Why is blockchain the way it is? Why should any storage system ― no matter how distributed it is, or “immutable” ― need to consume such a lot of the world’s electricity?  The answer is more political than technological.

I don't mean party-political, but more basically blockchain is always about power. Blockchain is rooted in the rejection of fiat currency and centralised administration. Cryptocurrency advocates generally oppose the way that traditional money is organised, and favor an unorthodox and expensive way of organising electronic cash. And most other blockchain applications seek essentially to change the way that shared data is managed; that is, they want to alter power structures. 

By better understanding its unusual objectives and starting assumptions, you’ll improve the chances of success when planning new blockchain applications (experience shows at least 90% of blockchain pilots are failing to proceed to production).  The reality is that most proposed extensions of blockchain beyond cryptocurrency are not good ideas, as I hope to show.

Can we generalise from cryptocurrency to data management?

The Bitcoin blockchain takes an exorbitant approach to solve the well-understood Double Spend problem in cryptocurrency.  Bitcoin started from a desire to remove some of the management structures of conventional money systems (structures which happen to simplify transactions and save costs). When considering non-currency applications for blockchain platforms, we have to first check whether the same approach is warranted, and whether the same assumptions are even sensible. Most real-life data management is much more complex than the rarefied world of cryptocurrency.

Thousands of nodes are needed to support Bitcoin’s blockchain and the like ― not because storage of transaction logs really needs to be distributed, nor because account holders don’t trust other computers ― but in order to crowd-source a special decision-making process which could be done by a single system administrator if it were trusted to do so.  The goal of the original blockchain was to arrive at a chronological order of accepted transactions, as a means to stop Double Spend.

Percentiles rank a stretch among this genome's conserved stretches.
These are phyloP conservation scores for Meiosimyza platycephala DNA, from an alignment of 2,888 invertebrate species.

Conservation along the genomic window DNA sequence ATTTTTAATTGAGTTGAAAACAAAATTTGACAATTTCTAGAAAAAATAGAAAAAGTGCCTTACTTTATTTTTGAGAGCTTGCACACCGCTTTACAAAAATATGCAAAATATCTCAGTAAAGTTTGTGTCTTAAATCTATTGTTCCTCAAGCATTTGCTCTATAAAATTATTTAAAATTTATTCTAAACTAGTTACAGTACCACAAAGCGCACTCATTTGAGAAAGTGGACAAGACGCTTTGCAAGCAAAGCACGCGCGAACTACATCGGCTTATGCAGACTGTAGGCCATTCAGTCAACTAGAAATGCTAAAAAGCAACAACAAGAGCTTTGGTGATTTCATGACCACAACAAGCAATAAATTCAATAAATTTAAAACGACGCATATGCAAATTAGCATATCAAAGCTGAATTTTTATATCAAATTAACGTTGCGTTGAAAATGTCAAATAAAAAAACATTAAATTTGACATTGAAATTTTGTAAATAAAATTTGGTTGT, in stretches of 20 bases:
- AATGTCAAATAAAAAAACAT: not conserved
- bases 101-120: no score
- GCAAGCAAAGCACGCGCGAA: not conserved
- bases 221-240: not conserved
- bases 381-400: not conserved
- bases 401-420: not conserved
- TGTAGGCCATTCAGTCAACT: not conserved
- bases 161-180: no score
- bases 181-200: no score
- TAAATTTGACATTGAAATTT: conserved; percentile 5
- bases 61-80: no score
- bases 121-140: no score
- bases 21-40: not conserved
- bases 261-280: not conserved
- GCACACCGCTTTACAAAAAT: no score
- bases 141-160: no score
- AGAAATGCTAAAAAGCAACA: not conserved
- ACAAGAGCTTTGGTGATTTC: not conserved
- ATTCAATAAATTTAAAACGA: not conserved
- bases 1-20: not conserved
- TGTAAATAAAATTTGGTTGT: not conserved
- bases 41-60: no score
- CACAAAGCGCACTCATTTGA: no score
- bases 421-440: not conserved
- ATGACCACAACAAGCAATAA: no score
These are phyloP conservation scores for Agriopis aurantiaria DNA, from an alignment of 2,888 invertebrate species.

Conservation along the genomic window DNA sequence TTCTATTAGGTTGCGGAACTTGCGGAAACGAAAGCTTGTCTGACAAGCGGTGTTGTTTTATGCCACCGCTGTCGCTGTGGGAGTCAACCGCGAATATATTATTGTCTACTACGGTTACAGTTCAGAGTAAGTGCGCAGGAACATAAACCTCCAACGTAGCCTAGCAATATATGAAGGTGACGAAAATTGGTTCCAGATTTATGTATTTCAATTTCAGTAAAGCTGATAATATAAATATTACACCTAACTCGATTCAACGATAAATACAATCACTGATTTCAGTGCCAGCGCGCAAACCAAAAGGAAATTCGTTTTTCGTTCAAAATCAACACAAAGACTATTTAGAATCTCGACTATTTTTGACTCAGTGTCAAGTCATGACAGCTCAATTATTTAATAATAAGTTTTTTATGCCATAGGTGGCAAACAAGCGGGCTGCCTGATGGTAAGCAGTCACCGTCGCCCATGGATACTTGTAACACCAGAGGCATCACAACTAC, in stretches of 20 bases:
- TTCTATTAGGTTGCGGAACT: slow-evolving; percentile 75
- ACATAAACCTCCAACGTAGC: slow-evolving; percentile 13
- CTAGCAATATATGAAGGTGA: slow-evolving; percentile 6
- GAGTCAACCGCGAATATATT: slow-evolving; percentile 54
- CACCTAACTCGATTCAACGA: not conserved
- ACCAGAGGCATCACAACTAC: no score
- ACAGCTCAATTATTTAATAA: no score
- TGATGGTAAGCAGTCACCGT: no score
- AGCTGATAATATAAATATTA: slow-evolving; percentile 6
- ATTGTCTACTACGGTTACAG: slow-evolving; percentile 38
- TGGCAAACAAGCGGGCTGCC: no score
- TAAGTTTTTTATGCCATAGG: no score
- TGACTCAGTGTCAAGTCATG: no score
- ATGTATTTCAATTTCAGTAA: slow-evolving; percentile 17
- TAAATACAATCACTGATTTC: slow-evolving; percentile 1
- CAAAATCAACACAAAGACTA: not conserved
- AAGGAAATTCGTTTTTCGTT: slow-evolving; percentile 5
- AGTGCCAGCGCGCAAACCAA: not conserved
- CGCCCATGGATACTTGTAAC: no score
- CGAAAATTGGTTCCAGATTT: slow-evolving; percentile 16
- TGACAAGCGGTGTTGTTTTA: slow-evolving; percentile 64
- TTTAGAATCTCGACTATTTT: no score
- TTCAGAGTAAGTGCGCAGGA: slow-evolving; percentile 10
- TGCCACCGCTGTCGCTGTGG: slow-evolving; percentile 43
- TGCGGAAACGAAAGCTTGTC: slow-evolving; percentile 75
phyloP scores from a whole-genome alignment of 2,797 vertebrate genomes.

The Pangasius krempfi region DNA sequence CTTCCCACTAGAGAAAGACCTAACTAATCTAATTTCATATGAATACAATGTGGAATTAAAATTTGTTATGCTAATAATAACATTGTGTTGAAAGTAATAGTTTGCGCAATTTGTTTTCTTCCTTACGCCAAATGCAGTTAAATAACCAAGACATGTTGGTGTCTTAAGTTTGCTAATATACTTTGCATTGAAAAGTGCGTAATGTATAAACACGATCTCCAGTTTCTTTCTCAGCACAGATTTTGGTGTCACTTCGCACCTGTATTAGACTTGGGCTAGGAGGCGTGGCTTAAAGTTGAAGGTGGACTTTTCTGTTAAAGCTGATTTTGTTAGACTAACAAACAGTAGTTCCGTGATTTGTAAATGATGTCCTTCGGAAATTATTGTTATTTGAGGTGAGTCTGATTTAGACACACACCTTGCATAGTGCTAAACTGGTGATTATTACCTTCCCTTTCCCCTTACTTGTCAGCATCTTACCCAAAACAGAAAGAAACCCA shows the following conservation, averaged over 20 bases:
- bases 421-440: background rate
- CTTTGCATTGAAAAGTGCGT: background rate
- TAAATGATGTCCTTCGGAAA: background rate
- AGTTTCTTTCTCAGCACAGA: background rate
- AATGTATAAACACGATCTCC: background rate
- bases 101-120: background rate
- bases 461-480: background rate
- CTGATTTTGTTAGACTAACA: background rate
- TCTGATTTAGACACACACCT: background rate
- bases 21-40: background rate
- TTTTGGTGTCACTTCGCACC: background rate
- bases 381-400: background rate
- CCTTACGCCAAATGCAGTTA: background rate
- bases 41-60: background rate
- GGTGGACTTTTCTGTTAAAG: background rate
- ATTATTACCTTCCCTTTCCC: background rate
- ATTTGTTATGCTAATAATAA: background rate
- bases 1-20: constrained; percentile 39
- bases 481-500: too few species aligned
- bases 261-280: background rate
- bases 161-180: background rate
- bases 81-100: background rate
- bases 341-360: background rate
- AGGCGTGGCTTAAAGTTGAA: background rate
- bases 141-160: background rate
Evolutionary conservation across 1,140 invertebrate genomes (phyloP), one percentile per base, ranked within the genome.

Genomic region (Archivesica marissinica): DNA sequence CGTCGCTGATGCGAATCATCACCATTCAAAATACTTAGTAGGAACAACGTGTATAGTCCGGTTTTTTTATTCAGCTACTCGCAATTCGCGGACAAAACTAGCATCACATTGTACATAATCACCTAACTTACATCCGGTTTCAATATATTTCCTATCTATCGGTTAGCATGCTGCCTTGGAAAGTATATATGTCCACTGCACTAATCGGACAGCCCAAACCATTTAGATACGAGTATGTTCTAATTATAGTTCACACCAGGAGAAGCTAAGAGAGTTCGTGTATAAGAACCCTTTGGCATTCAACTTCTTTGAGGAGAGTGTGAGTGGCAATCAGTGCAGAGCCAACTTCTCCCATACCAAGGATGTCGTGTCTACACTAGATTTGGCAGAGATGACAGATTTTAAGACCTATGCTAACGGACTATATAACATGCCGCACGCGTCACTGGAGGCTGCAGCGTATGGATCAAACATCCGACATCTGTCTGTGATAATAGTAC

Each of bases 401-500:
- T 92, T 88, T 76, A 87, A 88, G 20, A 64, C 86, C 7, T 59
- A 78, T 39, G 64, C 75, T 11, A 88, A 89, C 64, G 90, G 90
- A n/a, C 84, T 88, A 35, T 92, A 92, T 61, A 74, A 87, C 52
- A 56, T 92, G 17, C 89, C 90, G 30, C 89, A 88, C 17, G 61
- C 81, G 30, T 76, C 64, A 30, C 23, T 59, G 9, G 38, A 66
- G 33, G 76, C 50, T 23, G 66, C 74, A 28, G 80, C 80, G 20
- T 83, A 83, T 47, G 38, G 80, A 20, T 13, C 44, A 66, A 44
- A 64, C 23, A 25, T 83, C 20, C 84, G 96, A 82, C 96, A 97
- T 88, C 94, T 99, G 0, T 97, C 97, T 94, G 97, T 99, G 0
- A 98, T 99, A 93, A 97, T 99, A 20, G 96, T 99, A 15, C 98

The importance of order

A core feature of all practical cryptocurrency systems is cryptographic private keys, possessed by account holders. Private keys are used to digitally sign transactions, to prove that someone is in control of an account and that they consent to move some of their balance to another account. The Double Spend problem arises simply because using the same private key to sign the same transaction (e.g. “Transfer 10 Clams from A to B”) results in the same cryptogram.  So if we see the same transaction more than once, how can we tell if it’s real before anyone takes advantage of a bogus balance? There needs to be a mechanism for watching each transaction and deciding if it’s legitimate or an attempted Double Spend.

For decades it had been assumed that the oversight of cryptocurrency movements would have to be done centrally, by a digital reserve bank or some scheme operator (akin to the private credit card systems).  The idea of a non-fiat cryptocurrency seemed a fantasy ― until Satoshi Nakamoto invented Bitcoin and the blockchain. 

Arguably the most ingenious aspect of Nakamoto’s blockchain is the way it crowdsources the oversight.  The outcome of the blockchain algorithm is a public history of accepted transactions, which is updated periodically and shared across many nodes. The famous “consensus” process underlying the blockchain delivers agreement about just one thing: the time order of transactions ― for that is enough to detect and reject attempted Double Spends.